Dawson (seated, center, back row) at the March 14, 1964 NAACP picket of the Cadillac agency on Van Ness Avenue in San Francisco, California.
Photo: Bancroft Collection: BANC PIC 1959.010–NEG, Part 3, Box 206, [03-14-64.01:05]
Kipp Dawson (1945- ) is an activist and retired coal miner and middle-school English teacher who has built coalitions for over 60 years on the front lines of the Civil Rights Movement, Vietnam anti-war movement, women’s movement, gay liberation movement, labor movement, and education justice movement. Dawson’s astonishing career – and her own identities as a lesbian, Jewish, working-class woman from a multi-racial family – demonstrate the ways in which marginalized people have engaged in collective action, often across multiple social movements and generations.
Dawson participated in major sit-ins that desegregated employment practices in San Francisco; co-led the Free Speech Movement; organized some of the largest anti-Vietnam war demonstrations of the era; helped plan the enormous Women’s Strike for Equality in New York City and the Christopher Street Liberation Day parades following Stonewall; worked as a fundraiser for abortion rights leading to Roe v. Wade; and ran as the Socialist Workers Party candidate for Senate from New York. She was arrested six times for protesting and spent a month in prison; was harassed by the FBI from childhood and eventually helped expose their COINTELPRO operations; organized workers underground as a coal miner for 13 years; and worked as a public school teacher for 22 years.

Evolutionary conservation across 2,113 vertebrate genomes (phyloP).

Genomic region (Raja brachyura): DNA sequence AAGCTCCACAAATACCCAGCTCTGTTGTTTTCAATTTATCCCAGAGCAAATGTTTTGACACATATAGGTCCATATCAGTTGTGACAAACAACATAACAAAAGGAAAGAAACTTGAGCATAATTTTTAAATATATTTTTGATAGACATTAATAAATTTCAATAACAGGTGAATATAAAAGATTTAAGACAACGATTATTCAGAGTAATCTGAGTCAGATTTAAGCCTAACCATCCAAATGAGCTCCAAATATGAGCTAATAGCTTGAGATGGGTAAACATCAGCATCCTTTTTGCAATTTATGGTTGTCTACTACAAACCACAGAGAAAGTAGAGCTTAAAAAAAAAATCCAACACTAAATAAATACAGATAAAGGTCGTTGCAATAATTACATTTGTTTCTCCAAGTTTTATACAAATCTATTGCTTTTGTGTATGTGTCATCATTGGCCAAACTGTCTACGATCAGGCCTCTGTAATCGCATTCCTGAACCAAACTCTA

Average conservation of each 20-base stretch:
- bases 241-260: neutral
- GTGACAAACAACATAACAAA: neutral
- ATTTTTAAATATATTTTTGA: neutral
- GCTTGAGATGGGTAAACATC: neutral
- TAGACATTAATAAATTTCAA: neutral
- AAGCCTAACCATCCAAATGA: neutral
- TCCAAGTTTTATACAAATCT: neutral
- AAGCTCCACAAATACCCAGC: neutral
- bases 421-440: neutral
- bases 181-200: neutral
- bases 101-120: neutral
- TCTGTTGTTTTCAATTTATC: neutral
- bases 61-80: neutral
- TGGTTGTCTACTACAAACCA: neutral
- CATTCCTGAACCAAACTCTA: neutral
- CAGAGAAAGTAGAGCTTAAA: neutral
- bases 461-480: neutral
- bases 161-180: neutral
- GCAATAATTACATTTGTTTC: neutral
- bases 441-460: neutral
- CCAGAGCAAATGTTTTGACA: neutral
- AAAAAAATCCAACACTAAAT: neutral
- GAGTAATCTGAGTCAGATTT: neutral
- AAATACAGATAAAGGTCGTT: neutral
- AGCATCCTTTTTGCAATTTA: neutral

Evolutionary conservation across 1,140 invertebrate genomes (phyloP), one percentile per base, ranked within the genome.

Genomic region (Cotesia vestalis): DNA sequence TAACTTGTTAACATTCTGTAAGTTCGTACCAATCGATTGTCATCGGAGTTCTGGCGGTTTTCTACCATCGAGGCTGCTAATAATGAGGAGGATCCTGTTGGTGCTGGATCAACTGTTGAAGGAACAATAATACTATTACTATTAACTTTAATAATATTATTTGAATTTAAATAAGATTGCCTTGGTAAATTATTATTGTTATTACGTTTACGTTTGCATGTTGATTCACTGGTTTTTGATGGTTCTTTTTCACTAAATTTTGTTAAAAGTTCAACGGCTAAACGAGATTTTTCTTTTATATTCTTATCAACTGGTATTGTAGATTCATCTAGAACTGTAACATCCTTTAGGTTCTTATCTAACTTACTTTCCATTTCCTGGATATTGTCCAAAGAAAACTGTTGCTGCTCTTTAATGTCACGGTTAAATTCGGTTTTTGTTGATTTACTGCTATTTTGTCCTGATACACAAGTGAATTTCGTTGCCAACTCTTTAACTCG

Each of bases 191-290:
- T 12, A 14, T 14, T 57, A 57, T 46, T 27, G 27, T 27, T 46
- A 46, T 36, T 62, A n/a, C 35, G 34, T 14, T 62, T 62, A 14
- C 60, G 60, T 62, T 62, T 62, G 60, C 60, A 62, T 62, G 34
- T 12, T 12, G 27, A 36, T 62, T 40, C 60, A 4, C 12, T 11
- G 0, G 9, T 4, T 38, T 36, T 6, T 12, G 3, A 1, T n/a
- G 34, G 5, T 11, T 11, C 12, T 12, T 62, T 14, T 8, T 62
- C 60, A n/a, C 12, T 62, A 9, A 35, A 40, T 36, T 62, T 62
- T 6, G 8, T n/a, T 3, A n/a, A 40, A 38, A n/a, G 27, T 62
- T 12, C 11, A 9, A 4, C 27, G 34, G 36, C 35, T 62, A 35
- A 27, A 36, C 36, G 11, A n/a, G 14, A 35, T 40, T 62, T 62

The movements that Dawson helped to lead have faced nearly constant losses and devastating setbacks, including government oppression, intra-movement bigotry, and violent resistance. Victories were sometimes few and far between, yet Dawson and her colleagues persisted and drew strength from each other, buoyed by a sense of possibility for the future. They strategically built love, joy, and hope into their work, using tools such as music, community building, and caring labor. Listen to Dawson discuss how “the struggle is the victory” and explain her spiral theory of history that has allowed her to continue to fight for social change.